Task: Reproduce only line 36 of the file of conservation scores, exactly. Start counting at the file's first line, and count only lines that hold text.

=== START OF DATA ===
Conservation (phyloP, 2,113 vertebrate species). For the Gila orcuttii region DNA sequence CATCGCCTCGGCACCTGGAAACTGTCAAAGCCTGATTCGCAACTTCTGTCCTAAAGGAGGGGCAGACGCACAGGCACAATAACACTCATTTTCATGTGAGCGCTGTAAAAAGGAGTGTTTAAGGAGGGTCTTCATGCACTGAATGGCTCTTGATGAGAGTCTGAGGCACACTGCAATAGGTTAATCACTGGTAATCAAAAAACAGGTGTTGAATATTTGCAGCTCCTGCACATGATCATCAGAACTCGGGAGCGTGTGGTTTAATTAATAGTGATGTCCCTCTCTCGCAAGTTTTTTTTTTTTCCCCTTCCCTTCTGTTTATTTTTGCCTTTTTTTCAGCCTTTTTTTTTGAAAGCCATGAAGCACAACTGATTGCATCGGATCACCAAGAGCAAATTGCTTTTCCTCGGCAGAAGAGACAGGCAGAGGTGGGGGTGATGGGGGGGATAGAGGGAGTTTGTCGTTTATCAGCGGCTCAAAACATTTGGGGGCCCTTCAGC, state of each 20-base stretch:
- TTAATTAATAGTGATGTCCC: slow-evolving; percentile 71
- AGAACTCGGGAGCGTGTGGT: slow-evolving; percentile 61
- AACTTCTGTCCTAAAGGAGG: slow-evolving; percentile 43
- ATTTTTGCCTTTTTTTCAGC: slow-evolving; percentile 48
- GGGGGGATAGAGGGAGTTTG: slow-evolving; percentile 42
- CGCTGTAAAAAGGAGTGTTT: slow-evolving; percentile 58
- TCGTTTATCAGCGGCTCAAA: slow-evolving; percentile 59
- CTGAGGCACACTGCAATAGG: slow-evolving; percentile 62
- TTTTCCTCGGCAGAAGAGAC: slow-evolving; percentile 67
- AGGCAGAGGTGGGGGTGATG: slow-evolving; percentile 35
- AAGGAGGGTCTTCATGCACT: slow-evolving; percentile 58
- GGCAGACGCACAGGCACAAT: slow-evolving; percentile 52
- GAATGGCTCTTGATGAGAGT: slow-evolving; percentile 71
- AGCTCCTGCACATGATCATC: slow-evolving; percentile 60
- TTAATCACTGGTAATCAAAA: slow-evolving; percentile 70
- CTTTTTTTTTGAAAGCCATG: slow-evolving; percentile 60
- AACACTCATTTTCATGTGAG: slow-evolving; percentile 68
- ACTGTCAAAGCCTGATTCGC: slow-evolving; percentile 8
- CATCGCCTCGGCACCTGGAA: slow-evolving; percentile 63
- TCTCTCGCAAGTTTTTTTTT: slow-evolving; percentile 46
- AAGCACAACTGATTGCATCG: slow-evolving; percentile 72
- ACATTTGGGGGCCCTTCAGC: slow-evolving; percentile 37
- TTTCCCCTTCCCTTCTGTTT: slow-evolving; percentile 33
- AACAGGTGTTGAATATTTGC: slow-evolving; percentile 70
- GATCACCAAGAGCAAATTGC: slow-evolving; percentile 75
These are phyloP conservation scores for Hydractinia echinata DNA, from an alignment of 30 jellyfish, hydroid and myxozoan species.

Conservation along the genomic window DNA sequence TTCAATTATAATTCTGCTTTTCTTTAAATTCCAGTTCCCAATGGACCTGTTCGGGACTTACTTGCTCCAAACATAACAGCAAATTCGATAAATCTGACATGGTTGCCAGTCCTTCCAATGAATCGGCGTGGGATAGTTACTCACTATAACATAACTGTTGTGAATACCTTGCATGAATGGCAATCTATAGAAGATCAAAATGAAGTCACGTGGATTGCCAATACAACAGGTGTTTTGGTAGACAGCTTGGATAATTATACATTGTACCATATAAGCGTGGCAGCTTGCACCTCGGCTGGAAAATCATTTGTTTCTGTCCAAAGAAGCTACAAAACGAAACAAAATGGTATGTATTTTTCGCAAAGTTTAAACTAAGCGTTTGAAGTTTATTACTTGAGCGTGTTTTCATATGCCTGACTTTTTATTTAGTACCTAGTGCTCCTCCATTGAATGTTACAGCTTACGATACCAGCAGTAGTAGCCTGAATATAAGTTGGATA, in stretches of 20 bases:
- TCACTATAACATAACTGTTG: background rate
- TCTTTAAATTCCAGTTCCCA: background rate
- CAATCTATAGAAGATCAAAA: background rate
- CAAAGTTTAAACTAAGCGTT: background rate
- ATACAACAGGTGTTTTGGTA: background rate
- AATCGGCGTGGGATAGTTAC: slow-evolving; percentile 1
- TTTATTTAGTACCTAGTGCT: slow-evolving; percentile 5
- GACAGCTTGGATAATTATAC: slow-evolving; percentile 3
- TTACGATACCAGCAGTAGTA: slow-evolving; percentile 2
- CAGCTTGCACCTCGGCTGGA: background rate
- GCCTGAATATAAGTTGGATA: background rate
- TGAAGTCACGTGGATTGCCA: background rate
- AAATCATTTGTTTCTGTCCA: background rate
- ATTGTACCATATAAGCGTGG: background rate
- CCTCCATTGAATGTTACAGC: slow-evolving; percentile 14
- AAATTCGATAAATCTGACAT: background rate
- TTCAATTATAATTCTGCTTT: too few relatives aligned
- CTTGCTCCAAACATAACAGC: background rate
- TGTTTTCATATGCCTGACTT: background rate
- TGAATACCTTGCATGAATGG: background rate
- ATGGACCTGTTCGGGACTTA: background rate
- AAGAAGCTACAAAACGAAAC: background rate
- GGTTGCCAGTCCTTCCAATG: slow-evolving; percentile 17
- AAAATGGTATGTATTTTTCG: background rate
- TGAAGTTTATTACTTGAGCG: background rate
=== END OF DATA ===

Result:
- GACAGCTTGGATAATTATAC: slow-evolving; percentile 3